Thursday 13 October 2011

The Things We Hand Down

I was reading this morning about the Grandfather Akwiten canoe, which was returned with great feeling to the Maliseet first nation after over 150 years of “being away” in Ireland. The canoe was built by Maliseet craftsmen in the early 1820s and is believed to be the oldest birchbark canoe in the world.  It got me wondering how many of us consider ourselves "craftsmen" and how much of what we create today will likely be revered and respected by our children, grandchildren, or great-grandchildren. My guess is not many and not much.  People are slotted in to the bureaucratic machines that pay them, and then they buy stuff: technology that ends up recycled or in a landfill every five years or so, houses that are then filled with mass produced pressed-wood furniture, and toys that are made of plastic.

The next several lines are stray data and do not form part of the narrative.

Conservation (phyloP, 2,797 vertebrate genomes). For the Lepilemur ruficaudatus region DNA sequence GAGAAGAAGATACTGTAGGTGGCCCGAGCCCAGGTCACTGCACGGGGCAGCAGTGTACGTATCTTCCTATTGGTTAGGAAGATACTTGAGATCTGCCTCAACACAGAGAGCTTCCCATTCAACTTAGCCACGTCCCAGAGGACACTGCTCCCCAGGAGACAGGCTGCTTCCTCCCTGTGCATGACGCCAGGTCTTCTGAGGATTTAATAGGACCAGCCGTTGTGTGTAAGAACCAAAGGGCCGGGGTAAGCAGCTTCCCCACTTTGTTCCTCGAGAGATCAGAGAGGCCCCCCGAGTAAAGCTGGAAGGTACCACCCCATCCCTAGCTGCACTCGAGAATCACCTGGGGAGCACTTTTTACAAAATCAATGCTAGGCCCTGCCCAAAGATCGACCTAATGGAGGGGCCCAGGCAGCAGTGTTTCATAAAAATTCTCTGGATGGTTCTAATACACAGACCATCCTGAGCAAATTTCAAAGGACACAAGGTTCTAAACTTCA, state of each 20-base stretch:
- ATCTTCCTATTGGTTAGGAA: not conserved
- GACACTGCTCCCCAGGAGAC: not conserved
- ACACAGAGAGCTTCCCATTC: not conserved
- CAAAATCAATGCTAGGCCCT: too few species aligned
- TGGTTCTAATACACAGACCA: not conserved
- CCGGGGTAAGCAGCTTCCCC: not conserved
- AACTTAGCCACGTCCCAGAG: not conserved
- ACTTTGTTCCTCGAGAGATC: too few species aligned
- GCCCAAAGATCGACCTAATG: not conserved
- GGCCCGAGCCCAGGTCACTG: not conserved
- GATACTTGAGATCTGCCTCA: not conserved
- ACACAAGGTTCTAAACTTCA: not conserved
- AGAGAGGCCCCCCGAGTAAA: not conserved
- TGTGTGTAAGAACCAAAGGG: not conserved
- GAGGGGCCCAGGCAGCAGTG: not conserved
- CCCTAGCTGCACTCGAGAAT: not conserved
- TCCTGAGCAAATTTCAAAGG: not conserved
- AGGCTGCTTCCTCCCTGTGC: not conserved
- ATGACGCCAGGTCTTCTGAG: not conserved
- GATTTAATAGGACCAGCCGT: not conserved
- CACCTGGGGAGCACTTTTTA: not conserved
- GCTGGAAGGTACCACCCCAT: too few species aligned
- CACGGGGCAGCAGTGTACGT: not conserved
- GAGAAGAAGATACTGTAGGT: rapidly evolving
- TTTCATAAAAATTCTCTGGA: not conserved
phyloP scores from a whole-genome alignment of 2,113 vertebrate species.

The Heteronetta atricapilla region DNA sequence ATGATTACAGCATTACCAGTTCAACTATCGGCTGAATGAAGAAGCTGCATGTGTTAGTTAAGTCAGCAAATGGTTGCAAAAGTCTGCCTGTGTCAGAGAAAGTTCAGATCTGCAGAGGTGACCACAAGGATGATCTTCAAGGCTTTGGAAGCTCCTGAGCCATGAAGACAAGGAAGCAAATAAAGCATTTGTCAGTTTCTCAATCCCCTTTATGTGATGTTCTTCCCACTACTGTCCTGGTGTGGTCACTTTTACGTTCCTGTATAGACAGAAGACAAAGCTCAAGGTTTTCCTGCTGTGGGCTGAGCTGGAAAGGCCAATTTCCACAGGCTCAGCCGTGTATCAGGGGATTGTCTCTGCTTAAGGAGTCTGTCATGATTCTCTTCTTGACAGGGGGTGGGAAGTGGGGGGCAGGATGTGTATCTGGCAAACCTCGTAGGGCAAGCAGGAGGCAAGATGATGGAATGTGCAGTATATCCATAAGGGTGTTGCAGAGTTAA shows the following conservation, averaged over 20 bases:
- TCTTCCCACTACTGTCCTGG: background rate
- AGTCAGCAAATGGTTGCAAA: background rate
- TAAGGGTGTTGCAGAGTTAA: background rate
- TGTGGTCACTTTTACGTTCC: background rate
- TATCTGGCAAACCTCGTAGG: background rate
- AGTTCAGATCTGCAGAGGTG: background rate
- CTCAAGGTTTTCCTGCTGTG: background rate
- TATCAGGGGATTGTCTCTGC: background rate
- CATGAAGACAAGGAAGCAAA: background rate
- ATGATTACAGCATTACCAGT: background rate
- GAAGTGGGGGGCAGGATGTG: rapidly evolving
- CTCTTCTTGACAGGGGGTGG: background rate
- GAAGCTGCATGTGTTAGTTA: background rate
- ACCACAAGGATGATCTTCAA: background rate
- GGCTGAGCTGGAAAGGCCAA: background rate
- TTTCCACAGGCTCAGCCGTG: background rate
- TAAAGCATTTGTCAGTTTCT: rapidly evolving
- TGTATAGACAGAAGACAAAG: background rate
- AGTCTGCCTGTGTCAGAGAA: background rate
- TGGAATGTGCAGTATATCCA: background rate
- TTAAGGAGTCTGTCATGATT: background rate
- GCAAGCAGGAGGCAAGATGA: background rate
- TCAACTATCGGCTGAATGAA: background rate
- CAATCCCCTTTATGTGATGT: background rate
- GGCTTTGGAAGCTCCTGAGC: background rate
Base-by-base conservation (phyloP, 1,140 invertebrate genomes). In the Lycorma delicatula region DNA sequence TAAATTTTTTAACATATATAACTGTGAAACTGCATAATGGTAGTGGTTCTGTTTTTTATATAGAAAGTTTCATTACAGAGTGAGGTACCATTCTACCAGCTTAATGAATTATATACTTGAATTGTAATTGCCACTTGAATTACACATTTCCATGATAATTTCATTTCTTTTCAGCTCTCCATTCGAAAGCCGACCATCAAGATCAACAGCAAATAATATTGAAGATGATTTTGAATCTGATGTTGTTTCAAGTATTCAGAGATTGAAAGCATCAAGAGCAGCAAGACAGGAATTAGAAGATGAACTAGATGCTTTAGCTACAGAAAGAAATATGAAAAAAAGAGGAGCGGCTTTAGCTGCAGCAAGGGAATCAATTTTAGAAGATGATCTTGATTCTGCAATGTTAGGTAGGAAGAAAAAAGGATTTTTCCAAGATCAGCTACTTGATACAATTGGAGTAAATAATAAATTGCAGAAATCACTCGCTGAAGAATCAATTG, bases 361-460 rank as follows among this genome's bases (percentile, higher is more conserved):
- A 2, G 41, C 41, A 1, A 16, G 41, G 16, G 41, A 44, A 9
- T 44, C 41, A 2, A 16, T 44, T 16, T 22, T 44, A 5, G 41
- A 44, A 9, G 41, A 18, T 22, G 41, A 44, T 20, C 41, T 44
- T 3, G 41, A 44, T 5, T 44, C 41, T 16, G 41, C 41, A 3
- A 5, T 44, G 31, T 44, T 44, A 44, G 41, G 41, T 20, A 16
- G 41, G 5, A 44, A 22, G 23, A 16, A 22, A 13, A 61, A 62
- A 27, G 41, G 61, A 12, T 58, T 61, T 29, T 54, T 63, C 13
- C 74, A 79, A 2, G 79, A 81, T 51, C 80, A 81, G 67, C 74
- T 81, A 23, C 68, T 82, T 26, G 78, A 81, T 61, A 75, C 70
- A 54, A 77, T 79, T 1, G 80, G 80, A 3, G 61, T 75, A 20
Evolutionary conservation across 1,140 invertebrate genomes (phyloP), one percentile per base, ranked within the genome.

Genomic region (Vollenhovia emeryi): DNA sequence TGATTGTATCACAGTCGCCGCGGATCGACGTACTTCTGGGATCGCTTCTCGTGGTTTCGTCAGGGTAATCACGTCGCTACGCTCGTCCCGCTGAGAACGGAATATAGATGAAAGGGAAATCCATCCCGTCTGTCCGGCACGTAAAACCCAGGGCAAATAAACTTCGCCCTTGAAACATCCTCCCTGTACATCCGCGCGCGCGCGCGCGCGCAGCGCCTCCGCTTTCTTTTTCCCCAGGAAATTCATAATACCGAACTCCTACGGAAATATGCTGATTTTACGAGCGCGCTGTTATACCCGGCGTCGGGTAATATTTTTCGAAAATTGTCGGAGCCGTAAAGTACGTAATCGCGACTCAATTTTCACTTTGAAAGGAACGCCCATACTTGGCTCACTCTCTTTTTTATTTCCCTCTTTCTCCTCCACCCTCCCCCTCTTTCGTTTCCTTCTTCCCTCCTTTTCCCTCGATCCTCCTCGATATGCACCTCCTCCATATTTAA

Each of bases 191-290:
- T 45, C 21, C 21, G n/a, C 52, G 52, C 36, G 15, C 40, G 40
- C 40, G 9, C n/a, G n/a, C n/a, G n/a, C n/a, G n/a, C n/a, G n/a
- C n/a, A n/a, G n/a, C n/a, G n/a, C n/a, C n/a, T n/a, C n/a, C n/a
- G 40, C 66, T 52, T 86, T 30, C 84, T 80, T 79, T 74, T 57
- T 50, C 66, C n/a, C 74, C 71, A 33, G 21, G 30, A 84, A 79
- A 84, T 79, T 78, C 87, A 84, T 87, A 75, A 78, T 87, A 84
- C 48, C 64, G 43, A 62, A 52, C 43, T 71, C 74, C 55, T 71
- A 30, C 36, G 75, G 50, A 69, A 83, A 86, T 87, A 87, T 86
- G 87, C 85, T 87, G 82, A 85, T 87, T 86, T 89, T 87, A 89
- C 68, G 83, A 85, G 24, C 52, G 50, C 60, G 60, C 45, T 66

Those few who perservere in the arts to become craftspeople, and I would argue everyone should have this opportunity, can barely make a living. They either have to conform to the 9-5 convention where they don’t have the time or energy at the end of the day to create, or work p/t for minimum wages and not receive any benefits such as healthcare. So what message is our current consumer society spreading? That creation and self-expression is sacrificed for high production and a paycheque, and I doubt future generations are going to give a damn about our pay stubs.

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